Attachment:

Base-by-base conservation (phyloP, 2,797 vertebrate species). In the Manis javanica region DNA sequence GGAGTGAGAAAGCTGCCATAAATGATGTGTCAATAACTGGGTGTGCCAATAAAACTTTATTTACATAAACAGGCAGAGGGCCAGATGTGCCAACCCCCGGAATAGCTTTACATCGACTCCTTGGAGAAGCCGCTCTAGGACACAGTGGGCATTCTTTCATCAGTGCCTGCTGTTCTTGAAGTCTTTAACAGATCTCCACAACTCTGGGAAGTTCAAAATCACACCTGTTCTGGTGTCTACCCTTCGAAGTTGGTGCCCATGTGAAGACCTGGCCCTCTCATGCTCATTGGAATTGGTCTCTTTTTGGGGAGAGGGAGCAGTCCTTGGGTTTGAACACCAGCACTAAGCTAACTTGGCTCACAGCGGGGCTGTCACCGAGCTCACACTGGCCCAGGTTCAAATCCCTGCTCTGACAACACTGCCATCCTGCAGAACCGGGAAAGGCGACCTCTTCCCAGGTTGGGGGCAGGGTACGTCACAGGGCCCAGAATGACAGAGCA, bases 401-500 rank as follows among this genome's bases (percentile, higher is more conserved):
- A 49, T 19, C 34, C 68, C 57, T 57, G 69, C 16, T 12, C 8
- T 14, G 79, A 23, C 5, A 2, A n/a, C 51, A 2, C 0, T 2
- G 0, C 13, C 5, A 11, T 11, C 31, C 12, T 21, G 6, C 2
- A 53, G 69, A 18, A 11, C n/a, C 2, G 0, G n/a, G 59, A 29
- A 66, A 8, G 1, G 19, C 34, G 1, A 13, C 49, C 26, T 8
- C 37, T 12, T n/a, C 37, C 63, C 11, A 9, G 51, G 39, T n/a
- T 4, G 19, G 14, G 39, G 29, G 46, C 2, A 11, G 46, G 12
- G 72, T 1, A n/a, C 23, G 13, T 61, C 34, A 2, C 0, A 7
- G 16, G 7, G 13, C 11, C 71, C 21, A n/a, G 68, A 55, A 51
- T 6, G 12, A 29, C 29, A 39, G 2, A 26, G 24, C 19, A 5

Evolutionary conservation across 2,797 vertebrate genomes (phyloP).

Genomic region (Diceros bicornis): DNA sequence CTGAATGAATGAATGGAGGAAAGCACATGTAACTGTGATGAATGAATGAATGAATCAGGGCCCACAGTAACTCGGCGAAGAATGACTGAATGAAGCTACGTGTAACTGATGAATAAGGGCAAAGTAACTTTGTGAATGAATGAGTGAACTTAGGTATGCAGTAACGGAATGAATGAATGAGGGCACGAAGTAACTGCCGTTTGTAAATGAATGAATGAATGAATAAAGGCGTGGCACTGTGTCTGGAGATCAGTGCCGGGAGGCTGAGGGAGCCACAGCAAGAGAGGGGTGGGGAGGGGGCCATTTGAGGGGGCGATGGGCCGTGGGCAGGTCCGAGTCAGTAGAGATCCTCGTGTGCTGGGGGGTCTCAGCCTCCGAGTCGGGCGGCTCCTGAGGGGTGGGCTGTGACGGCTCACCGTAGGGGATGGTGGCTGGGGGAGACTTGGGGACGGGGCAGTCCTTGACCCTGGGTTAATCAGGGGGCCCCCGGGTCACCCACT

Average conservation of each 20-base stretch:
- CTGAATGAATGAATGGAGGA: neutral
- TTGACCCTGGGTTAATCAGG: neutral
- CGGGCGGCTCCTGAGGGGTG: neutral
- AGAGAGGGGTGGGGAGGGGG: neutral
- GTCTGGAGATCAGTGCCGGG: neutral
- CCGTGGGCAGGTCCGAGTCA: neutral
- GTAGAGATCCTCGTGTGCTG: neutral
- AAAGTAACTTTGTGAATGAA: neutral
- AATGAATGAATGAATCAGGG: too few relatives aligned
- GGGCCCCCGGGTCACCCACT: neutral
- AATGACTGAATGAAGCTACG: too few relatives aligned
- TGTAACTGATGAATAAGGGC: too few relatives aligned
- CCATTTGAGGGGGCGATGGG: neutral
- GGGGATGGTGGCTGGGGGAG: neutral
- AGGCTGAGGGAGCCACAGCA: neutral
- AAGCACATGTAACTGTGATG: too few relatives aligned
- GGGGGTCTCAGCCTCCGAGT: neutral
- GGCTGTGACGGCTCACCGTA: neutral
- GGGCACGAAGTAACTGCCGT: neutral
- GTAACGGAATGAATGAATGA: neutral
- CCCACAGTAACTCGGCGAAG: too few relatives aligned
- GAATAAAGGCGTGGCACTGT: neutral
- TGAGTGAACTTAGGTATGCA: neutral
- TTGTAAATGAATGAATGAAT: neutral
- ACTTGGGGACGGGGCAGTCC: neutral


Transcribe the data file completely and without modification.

Base-by-base conservation (phyloP, 2,797 vertebrate species). In the Manis javanica region DNA sequence GGAGTGAGAAAGCTGCCATAAATGATGTGTCAATAACTGGGTGTGCCAATAAAACTTTATTTACATAAACAGGCAGAGGGCCAGATGTGCCAACCCCCGGAATAGCTTTACATCGACTCCTTGGAGAAGCCGCTCTAGGACACAGTGGGCATTCTTTCATCAGTGCCTGCTGTTCTTGAAGTCTTTAACAGATCTCCACAACTCTGGGAAGTTCAAAATCACACCTGTTCTGGTGTCTACCCTTCGAAGTTGGTGCCCATGTGAAGACCTGGCCCTCTCATGCTCATTGGAATTGGTCTCTTTTTGGGGAGAGGGAGCAGTCCTTGGGTTTGAACACCAGCACTAAGCTAACTTGGCTCACAGCGGGGCTGTCACCGAGCTCACACTGGCCCAGGTTCAAATCCCTGCTCTGACAACACTGCCATCCTGCAGAACCGGGAAAGGCGACCTCTTCCCAGGTTGGGGGCAGGGTACGTCACAGGGCCCAGAATGACAGAGCA, bases 401-500 rank as follows among this genome's bases (percentile, higher is more conserved):
- A 49, T 19, C 34, C 68, C 57, T 57, G 69, C 16, T 12, C 8
- T 14, G 79, A 23, C 5, A 2, A n/a, C 51, A 2, C 0, T 2
- G 0, C 13, C 5, A 11, T 11, C 31, C 12, T 21, G 6, C 2
- A 53, G 69, A 18, A 11, C n/a, C 2, G 0, G n/a, G 59, A 29
- A 66, A 8, G 1, G 19, C 34, G 1, A 13, C 49, C 26, T 8
- C 37, T 12, T n/a, C 37, C 63, C 11, A 9, G 51, G 39, T n/a
- T 4, G 19, G 14, G 39, G 29, G 46, C 2, A 11, G 46, G 12
- G 72, T 1, A n/a, C 23, G 13, T 61, C 34, A 2, C 0, A 7
- G 16, G 7, G 13, C 11, C 71, C 21, A n/a, G 68, A 55, A 51
- T 6, G 12, A 29, C 29, A 39, G 2, A 26, G 24, C 19, A 5

Evolutionary conservation across 2,797 vertebrate genomes (phyloP).

Genomic region (Diceros bicornis): DNA sequence CTGAATGAATGAATGGAGGAAAGCACATGTAACTGTGATGAATGAATGAATGAATCAGGGCCCACAGTAACTCGGCGAAGAATGACTGAATGAAGCTACGTGTAACTGATGAATAAGGGCAAAGTAACTTTGTGAATGAATGAGTGAACTTAGGTATGCAGTAACGGAATGAATGAATGAGGGCACGAAGTAACTGCCGTTTGTAAATGAATGAATGAATGAATAAAGGCGTGGCACTGTGTCTGGAGATCAGTGCCGGGAGGCTGAGGGAGCCACAGCAAGAGAGGGGTGGGGAGGGGGCCATTTGAGGGGGCGATGGGCCGTGGGCAGGTCCGAGTCAGTAGAGATCCTCGTGTGCTGGGGGGTCTCAGCCTCCGAGTCGGGCGGCTCCTGAGGGGTGGGCTGTGACGGCTCACCGTAGGGGATGGTGGCTGGGGGAGACTTGGGGACGGGGCAGTCCTTGACCCTGGGTTAATCAGGGGGCCCCCGGGTCACCCACT

Average conservation of each 20-base stretch:
- CTGAATGAATGAATGGAGGA: neutral
- TTGACCCTGGGTTAATCAGG: neutral
- CGGGCGGCTCCTGAGGGGTG: neutral
- AGAGAGGGGTGGGGAGGGGG: neutral
- GTCTGGAGATCAGTGCCGGG: neutral
- CCGTGGGCAGGTCCGAGTCA: neutral
- GTAGAGATCCTCGTGTGCTG: neutral
- AAAGTAACTTTGTGAATGAA: neutral
- AATGAATGAATGAATCAGGG: too few relatives aligned
- GGGCCCCCGGGTCACCCACT: neutral
- AATGACTGAATGAAGCTACG: too few relatives aligned
- TGTAACTGATGAATAAGGGC: too few relatives aligned
- CCATTTGAGGGGGCGATGGG: neutral
- GGGGATGGTGGCTGGGGGAG: neutral
- AGGCTGAGGGAGCCACAGCA: neutral
- AAGCACATGTAACTGTGATG: too few relatives aligned
- GGGGGTCTCAGCCTCCGAGT: neutral
- GGCTGTGACGGCTCACCGTA: neutral
- GGGCACGAAGTAACTGCCGT: neutral
- GTAACGGAATGAATGAATGA: neutral
- CCCACAGTAACTCGGCGAAG: too few relatives aligned
- GAATAAAGGCGTGGCACTGT: neutral
- TGAGTGAACTTAGGTATGCA: neutral
- TTGTAAATGAATGAATGAAT: neutral
- ACTTGGGGACGGGGCAGTCC: neutral